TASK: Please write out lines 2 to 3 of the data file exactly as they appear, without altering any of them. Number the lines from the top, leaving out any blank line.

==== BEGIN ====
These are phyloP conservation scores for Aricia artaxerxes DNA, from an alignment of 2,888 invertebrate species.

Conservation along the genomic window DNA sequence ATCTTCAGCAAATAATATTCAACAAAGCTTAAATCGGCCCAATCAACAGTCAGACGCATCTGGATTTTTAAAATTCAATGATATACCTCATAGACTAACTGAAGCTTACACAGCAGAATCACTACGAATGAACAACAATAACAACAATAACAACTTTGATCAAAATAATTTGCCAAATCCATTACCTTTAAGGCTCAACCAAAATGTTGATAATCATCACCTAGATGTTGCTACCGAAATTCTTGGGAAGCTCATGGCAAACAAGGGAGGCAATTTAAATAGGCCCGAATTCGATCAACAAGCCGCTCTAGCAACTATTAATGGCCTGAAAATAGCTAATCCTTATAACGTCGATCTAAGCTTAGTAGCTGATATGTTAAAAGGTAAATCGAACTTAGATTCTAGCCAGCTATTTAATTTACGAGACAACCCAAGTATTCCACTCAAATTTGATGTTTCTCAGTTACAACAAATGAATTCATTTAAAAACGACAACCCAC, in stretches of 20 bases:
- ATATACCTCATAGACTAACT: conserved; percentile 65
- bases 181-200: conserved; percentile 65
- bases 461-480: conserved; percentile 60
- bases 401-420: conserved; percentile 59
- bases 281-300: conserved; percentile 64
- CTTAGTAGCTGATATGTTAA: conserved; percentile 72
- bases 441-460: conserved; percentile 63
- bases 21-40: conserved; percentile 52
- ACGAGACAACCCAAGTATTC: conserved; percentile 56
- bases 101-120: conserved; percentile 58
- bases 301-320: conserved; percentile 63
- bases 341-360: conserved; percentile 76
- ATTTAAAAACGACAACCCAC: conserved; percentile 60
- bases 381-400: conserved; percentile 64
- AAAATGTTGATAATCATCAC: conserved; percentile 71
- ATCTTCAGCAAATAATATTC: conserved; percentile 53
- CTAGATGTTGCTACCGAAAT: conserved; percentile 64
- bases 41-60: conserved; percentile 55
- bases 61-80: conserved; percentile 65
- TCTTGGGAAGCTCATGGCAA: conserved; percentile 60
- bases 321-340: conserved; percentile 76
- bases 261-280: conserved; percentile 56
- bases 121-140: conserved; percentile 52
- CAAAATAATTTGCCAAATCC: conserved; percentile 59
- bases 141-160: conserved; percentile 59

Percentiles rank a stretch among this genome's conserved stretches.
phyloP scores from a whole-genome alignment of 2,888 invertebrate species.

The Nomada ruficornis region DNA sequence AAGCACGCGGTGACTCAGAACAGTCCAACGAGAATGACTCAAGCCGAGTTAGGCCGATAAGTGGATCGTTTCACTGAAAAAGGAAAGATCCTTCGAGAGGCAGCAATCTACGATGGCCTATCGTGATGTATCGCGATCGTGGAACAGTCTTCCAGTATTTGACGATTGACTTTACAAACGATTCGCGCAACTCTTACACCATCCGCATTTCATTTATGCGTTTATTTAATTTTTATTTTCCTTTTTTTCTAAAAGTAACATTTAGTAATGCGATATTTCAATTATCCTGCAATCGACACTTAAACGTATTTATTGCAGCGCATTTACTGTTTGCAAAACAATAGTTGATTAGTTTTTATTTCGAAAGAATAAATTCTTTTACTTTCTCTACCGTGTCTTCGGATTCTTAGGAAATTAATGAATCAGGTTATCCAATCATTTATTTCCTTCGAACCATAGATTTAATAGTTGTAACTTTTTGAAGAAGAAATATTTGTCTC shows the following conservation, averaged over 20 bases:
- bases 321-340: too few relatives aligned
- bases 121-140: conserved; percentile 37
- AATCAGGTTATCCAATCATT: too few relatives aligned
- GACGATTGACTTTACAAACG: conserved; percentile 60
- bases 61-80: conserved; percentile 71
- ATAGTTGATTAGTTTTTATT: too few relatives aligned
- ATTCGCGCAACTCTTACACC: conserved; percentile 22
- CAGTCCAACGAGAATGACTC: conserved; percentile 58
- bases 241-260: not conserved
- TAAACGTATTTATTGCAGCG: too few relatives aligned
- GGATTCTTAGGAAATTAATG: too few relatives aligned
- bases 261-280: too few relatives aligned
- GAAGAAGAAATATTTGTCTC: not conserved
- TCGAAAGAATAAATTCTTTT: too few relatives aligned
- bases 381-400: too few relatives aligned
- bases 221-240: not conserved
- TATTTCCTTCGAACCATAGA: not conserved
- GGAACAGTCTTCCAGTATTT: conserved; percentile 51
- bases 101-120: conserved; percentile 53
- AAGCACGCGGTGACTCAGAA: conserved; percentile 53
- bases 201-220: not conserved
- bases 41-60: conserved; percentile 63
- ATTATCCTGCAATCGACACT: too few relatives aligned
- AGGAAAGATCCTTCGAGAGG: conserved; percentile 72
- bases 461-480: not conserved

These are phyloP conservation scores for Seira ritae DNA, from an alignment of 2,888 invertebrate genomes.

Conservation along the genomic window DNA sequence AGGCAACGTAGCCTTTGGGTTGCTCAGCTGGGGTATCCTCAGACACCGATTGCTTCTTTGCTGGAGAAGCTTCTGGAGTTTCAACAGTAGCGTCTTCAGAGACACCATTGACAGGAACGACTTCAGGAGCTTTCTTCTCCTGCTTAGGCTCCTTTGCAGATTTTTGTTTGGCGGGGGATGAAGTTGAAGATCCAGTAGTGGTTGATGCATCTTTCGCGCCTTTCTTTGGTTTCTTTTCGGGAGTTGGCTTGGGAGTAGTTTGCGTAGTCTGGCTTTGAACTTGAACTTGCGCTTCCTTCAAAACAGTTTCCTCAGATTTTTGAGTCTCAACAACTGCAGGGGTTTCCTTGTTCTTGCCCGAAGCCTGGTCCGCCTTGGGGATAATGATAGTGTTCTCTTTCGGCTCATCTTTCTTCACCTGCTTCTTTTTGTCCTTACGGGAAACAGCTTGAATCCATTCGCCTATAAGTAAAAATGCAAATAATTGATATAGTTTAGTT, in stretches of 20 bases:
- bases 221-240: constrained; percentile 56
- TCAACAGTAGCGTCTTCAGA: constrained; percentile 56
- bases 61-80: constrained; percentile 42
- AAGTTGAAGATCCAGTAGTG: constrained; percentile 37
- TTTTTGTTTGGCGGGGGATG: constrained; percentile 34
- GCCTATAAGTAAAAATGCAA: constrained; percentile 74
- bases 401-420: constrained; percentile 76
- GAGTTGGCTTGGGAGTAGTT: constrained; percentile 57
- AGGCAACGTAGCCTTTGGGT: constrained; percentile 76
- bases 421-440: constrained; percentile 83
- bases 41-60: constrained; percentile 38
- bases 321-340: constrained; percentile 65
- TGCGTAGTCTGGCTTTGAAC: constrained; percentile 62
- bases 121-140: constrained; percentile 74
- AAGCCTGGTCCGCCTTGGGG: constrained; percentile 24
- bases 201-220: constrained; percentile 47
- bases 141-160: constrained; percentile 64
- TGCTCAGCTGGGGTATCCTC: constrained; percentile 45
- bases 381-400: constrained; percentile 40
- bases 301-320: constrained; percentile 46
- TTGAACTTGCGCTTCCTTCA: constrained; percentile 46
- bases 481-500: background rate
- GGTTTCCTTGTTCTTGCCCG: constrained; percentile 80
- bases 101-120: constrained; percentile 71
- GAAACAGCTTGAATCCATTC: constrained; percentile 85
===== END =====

Conservation along the genomic window DNA sequence ATCTTCAGCAAATAATATTCAACAAAGCTTAAATCGGCCCAATCAACAGTCAGACGCATCTGGATTTTTAAAATTCAATGATATACCTCATAGACTAACTGAAGCTTACACAGCAGAATCACTACGAATGAACAACAATAACAACAATAACAACTTTGATCAAAATAATTTGCCAAATCCATTACCTTTAAGGCTCAACCAAAATGTTGATAATCATCACCTAGATGTTGCTACCGAAATTCTTGGGAAGCTCATGGCAAACAAGGGAGGCAATTTAAATAGGCCCGAATTCGATCAACAAGCCGCTCTAGCAACTATTAATGGCCTGAAAATAGCTAATCCTTATAACGTCGATCTAAGCTTAGTAGCTGATATGTTAAAAGGTAAATCGAACTTAGATTCTAGCCAGCTATTTAATTTACGAGACAACCCAAGTATTCCACTCAAATTTGATGTTTCTCAGTTACAACAAATGAATTCATTTAAAAACGACAACCCAC, in stretches of 20 bases:
- ATATACCTCATAGACTAACT: conserved; percentile 65